“On the tapes, some of the would-be poll workers lamented that fraud was committed in 2020 and that the election was “corrupt.” Installing party loyalists on the Board of Canvassers, which is responsible for certifying the election, also appears to be part of the GOP strategy. In Wayne County, which includes Detroit, Republicans nominated to their board a man who said he would not have certified the 2020 election.

Both Penniman and Rick Hasen, a law and political science professor at the University of California, Irvine School of Law, said they see a domino effect that could sow doubts about the election even when there was no original infraction: A politically motivated poll worker connecting with a zealous local lawyer to disrupt voting, followed by a challenge to the Board of Canvassers that may have nothing to do with the underlying dispute but merely the level of disruption at the polling place.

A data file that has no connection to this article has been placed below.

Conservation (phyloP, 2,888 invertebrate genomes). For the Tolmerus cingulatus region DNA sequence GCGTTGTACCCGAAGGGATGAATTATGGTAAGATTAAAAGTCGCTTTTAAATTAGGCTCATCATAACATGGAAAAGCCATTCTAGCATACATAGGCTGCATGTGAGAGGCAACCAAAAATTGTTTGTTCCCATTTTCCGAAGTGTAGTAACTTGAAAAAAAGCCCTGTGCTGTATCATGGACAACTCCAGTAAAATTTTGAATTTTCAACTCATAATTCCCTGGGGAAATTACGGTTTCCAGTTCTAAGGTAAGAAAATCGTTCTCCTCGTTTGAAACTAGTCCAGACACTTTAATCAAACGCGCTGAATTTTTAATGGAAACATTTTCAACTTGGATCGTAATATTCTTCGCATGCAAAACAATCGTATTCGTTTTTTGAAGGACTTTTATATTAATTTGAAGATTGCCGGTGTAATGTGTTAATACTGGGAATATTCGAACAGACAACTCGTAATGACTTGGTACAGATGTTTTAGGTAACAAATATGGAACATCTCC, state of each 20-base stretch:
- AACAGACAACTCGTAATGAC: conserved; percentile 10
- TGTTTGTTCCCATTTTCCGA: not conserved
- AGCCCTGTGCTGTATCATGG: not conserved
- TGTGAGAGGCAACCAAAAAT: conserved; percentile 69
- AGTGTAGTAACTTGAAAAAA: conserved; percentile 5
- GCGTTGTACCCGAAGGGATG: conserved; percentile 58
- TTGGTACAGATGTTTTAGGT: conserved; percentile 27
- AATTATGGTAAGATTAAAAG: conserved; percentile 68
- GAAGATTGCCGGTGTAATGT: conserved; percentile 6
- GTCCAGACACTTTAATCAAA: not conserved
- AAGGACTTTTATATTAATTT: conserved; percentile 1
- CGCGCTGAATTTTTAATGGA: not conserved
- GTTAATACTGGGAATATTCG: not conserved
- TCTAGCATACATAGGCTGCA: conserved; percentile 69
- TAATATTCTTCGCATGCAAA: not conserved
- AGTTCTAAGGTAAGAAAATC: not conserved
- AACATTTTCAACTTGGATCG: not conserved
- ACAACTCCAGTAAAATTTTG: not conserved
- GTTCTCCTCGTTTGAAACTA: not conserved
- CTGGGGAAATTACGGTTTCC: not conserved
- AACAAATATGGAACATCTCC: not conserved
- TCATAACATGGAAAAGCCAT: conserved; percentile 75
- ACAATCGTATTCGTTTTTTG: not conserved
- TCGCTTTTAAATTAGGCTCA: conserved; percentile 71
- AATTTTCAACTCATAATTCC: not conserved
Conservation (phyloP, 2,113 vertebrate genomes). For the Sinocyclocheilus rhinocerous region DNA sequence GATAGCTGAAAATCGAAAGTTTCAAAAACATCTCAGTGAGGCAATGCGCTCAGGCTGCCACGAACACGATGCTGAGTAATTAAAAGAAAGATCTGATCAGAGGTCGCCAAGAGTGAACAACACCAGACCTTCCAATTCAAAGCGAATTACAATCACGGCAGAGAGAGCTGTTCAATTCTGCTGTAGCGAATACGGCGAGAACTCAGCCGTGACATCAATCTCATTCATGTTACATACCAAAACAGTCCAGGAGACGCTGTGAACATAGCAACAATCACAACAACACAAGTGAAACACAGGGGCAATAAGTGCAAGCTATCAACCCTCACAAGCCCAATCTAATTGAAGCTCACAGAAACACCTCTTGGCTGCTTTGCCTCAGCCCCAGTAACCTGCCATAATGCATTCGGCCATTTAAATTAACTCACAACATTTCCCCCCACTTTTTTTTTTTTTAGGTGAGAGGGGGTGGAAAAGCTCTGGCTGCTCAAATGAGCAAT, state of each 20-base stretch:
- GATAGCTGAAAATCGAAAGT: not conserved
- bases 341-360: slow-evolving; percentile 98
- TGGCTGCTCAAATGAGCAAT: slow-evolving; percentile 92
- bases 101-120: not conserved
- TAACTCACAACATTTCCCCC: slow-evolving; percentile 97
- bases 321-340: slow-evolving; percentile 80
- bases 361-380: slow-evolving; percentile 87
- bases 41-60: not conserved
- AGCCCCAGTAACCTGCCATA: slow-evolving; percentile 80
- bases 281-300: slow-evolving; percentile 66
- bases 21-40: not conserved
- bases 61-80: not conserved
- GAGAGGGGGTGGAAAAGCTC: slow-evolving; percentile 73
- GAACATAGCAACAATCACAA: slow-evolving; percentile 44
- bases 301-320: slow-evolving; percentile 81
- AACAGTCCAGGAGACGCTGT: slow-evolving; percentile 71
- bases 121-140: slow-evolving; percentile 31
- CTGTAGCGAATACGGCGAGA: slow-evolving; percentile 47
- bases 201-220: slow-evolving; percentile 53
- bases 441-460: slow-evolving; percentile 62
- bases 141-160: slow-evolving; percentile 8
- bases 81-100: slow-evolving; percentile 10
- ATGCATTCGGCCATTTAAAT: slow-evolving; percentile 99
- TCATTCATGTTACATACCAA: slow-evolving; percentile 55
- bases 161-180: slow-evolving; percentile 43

“You shouldn’t have poll workers who are reporting to political organizations what they see,” Hasen said. “It creates the potential for mucking things up at polling places and potentially leading to delays or disenfranchisement of voters,” especially “if [the poll workers] come in with the attitude that something is crooked with how elections are run.””

“Penniman, the election watchdog, believes the strategy is designed to create enough disputes to justify intervention by GOP-controlled state legislatures, who declined to take such steps in 2020.”

The Pandemic Killed Dissent in Hong Kong

“When Great Britain returned control of Hong Kong to China in 1997, a condition of the transfer was that Beijing would allow the territory to maintain its own government until 2047. The Chinese Communist Party (CCP) has never liked this agreement, and the COVID-19 pandemic provided the excuse to all but erase the “one country, two systems” distinction.